Queer Theory: a Revolutionary Approach to Equality?
The word “queer” has been understood throughout many centuries to mean “strange”, “odd”, “abnormal”, or even “sick” (Halperin, 2003). Its etymology, while being unclear, seems to reassemble it to the German word “quer”, which in the early 16th century meant “oblique” or “perverse”. Later on, and in an attempt to offend and ostracize non-normative people, the term “queer” began to be commonly applied to lesbians and gay men, who in turn claimed this terminology as their own, empowering themselves by changing its meaning. Nowadays, while “queer” is still associated with the LGBTQ+ community, the word is no longer understood as a synonym of “weird” or “odd”, but is instead associated with terms such as “disruptive”, “non-conforming”, and ultimately “free” – free from labels, heteronormativity , or binarity.
Queer Theory, on the other hand, is a relatively new term. The expression first came into being as Teresa de Lauretis, a Professor at the University of California, Santa Cruz, coined it as the title of a Conference that she held in February of 1990 (Halperin, 2003) on an introduction to “Lesbian and Gay Sexualities”. Her intentions, she admitted, were deliberately to provoke disruption, as the term “queer” was still fairly linked to “oddness”. As LGBTQ+ studies started to settle as an academic field, Lauretis felt the need of establishing a space where this new academic branch could evolve free from homogenizing discourse and “escape from the hegemony of white, male, middle class models of analysis.” (Halperin, 2003). In other words, it was not only important that this new field defied the status quo, as it actually ought to disrupt it in order to subsist and evolve within the academia. Queer theory was meant to work as a form of resistance to dominant discourses (Jagose, 2009) – as a consequence “queer” quickly left its social sphere, where it was only perceived as a lifestyle, to expand into a groundbreaking political statement.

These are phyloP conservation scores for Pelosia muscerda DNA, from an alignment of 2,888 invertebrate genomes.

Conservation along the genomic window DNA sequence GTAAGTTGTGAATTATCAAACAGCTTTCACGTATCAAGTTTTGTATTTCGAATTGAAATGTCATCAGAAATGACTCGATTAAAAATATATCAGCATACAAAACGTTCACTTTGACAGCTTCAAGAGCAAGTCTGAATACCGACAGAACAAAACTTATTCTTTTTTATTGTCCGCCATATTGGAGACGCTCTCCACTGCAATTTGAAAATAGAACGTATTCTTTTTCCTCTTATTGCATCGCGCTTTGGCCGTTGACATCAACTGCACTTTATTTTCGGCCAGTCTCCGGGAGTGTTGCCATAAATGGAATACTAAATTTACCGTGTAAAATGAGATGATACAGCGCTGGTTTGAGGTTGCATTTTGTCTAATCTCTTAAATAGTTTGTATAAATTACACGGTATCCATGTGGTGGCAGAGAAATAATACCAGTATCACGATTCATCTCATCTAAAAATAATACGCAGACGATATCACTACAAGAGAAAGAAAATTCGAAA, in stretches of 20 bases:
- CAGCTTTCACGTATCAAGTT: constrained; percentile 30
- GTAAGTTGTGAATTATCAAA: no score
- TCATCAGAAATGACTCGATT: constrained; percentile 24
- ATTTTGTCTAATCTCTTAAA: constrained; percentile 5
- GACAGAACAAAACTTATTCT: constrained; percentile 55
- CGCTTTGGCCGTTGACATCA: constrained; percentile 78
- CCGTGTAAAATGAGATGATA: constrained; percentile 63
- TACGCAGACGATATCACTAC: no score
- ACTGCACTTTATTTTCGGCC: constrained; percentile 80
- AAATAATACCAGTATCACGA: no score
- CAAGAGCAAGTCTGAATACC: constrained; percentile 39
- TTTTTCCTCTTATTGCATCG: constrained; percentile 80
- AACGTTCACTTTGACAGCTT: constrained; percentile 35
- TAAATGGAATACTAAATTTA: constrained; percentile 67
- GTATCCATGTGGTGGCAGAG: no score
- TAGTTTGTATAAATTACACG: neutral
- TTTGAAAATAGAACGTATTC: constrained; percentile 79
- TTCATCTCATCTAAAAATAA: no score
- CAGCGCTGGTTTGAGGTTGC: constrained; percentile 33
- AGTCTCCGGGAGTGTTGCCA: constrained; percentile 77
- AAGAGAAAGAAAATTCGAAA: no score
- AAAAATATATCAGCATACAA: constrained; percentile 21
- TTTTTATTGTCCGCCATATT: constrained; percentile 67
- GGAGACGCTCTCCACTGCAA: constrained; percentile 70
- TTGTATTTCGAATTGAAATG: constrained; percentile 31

Kathy Rudy, who wrote “Queer Theory and Feminism”, stated that queer theory may be based on many assertions, one being the following: “being queer is not a matter of being gay (…) but rather of being committed to challenging that which is perceived as normal.” (Rudy, 2000). Furthermore, queer theory also stands on the belief that gender and biological sex, like sexual preference, are merely a social construction. Gender, for instance, is commonly perceived as either of the two sexes – female or male. However, unlike biological sex, gender is solely considered in reference to social and cultural characteristics (e.g. women wear dresses, men wear pants; women have long hair; men have short hair). As such, gender can turn out to be a very blurry line for those who do not comply to normative expectations regarding apparel, looks, or roles – “non-binary” identity is a result of this binding division. This identity describes people who do not align themselves with a gender that is solely female or male. In other words, non-binary people fall out of the gender binary because they do not submit to the social expectations that derive from either one of the genders. In turn, sexual preference, or rather the belief that heterosexuality is the “normal”/“primal” sexual orientation, is settled on grounds that prioritize human reproduction over human relations, which is simply not the case for most social connections. If the purpose of romantic relationships is not exclusively reproductive, why should there be a ruling sexual preference? Can’t people love each other for reasons that go beyond sex? What is so fundamentally different between men and women, other than their biological characteristics? Non-binary identity surely poses that question.